A Red Bull Soldier in Iraq

2005 In January 2005, Company A, 1st Battalion, 194th Armor Regiment (1/194 AR) arrived at Camp Ashraf (about 80 km north of Baghdad to conduct security and convoy operations in the surrounding area and conducted joint operations with Iraqi Army ahead of the October 2005 Iraqi constitution ratification vote. The 151 man unit was formed from nearly all of the soldiers in the 1/194th and Company A was chosen to honor the unit's lineage of the soldiers who fought to defend the Philippines against the Japanese and the Bataan Death March that followed. The unit was awarded the Meritorious Unit Commendation for its exceptional service.

2006 In March 2006, 1st Brigade, 34th Infantry Division commenced combat operations in central and southern Iraq as part of Operation Iraqi Freedom, marking the largest single unit deployment for the 34th Infantry Division since World War II. Returning in July 2007, 1st Brigade claimed to have served one of the longest consecutive combat operations by the United States Army (activated for 22 months total with 16 in Iraq). [citation needed] In an effort to recreate the Living Red Bull Patch from Camp Cody, NM, in 1918, the 1st Brigade made its own Living Patch [9] on the parade field at Camp Shelby, MS prior to its deployment to Iraq for OIF 06-08. On 16 July 2009 3 members of the Fighting Red Bulls were killed in Basra, Iraq. [citation needed]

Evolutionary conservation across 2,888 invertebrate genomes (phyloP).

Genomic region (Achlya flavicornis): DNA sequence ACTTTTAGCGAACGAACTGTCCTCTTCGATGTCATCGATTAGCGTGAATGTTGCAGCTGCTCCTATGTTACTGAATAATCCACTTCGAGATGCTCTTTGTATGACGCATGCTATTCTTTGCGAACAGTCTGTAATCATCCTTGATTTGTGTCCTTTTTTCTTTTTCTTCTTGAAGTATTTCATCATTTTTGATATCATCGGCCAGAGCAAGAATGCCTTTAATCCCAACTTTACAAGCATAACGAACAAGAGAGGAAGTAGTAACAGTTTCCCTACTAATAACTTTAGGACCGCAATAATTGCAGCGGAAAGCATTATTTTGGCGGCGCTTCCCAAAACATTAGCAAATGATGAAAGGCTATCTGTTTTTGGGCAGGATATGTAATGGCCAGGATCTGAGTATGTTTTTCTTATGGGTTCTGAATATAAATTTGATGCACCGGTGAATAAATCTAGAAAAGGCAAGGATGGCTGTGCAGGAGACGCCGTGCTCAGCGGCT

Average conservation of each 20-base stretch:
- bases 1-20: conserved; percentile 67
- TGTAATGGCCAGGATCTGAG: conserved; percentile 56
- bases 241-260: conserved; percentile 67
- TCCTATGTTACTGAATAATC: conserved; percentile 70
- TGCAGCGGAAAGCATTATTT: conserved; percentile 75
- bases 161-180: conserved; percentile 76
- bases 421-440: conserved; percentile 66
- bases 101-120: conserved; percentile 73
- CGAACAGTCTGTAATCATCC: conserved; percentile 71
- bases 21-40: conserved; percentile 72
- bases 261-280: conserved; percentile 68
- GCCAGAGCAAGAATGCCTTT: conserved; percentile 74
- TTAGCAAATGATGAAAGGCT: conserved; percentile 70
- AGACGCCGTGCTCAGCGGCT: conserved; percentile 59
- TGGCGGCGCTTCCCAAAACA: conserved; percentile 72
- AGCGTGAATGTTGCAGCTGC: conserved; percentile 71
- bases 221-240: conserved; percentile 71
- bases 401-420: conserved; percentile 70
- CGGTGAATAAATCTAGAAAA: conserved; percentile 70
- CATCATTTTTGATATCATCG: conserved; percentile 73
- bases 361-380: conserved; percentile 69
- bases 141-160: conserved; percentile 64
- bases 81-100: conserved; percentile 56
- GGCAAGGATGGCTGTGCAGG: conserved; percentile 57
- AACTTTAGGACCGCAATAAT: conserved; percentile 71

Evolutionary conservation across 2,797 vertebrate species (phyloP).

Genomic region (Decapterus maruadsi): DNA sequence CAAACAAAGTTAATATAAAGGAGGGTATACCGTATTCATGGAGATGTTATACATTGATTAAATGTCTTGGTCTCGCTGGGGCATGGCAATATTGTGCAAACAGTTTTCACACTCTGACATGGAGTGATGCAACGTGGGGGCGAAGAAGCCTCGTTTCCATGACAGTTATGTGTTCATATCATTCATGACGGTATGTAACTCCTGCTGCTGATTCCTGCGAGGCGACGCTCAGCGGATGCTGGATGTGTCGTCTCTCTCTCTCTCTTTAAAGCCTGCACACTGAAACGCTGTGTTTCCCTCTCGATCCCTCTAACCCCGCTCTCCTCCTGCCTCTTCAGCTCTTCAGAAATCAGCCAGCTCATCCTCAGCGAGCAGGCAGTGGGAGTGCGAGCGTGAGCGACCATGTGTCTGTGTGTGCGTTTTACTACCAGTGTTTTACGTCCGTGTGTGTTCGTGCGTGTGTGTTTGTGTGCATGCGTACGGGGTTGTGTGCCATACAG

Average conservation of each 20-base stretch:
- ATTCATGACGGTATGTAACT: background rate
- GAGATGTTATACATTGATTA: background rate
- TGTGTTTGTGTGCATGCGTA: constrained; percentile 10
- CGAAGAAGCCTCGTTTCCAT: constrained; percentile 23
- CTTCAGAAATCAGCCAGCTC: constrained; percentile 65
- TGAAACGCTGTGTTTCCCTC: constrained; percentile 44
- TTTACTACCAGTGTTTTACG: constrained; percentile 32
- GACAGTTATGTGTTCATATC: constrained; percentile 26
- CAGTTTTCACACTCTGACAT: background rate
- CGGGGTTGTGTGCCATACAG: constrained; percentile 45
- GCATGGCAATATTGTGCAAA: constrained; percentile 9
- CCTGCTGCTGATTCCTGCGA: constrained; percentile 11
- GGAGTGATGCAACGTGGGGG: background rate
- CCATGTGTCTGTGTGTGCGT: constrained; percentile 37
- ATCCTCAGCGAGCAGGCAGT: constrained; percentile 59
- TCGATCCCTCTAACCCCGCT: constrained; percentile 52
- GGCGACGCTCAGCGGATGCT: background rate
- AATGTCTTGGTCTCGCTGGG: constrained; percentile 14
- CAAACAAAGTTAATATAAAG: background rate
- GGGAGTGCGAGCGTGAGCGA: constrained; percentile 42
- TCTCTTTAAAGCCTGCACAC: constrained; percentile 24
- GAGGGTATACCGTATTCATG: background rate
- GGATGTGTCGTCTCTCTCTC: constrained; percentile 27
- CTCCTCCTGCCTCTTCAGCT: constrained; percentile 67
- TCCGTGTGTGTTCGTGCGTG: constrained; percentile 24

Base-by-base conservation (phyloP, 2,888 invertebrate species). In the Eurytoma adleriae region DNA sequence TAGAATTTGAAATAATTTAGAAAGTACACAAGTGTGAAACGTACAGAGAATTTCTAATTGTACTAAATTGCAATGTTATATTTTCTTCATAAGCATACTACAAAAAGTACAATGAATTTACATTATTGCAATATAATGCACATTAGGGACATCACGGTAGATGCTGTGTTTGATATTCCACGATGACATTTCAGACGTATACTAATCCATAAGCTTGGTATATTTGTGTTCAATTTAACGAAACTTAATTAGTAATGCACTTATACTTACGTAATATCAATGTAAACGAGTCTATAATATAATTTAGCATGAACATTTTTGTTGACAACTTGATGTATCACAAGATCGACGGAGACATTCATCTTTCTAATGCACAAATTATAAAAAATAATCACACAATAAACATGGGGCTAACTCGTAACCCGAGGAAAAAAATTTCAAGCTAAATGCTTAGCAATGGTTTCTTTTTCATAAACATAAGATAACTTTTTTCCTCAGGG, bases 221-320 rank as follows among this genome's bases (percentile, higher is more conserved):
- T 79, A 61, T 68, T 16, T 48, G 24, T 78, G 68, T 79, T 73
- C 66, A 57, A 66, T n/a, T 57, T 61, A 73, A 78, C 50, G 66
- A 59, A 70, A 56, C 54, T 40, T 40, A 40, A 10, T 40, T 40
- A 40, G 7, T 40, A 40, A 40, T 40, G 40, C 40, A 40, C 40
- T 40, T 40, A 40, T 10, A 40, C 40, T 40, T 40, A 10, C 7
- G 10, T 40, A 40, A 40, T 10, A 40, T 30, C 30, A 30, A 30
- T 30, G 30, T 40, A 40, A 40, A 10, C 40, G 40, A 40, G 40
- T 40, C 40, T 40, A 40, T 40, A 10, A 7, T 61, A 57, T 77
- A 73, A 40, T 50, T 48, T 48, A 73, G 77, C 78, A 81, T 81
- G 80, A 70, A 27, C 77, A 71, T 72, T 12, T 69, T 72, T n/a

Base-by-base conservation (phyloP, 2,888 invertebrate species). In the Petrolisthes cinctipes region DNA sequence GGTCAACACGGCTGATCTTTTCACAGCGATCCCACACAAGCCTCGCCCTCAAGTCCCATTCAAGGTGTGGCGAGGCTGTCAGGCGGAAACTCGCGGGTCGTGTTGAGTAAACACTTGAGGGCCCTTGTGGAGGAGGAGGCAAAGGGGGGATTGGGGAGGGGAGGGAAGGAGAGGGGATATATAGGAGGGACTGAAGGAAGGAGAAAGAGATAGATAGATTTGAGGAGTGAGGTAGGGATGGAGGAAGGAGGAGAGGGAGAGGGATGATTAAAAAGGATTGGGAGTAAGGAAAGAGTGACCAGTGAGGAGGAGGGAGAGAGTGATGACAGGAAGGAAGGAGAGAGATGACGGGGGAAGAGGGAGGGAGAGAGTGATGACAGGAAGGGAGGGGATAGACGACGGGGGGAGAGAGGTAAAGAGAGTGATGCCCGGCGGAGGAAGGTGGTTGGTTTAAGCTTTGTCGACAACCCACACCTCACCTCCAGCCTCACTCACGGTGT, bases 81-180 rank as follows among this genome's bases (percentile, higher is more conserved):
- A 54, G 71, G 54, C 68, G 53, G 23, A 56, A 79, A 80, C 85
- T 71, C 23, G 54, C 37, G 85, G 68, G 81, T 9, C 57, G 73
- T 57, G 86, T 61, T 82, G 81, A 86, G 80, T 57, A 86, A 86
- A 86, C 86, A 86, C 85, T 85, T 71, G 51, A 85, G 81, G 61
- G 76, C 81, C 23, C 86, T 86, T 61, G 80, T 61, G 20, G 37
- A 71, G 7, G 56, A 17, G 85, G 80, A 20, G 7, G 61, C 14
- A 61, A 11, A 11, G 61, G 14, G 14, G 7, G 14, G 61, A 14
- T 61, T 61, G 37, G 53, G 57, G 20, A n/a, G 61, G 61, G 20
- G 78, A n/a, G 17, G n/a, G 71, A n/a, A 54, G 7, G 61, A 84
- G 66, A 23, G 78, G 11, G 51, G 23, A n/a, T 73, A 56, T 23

2011 In June 2011, 1st Brigade deployed to Kuwait, supplying troops for Operation New Dawn. The Brigade was augmented with 1-180th Cavalry and 1-160th Field Artillery from the Oklahoma National Guard as well as the 112th Military Police Battalion from the Mississippi National Guard.

• Commanders: [10]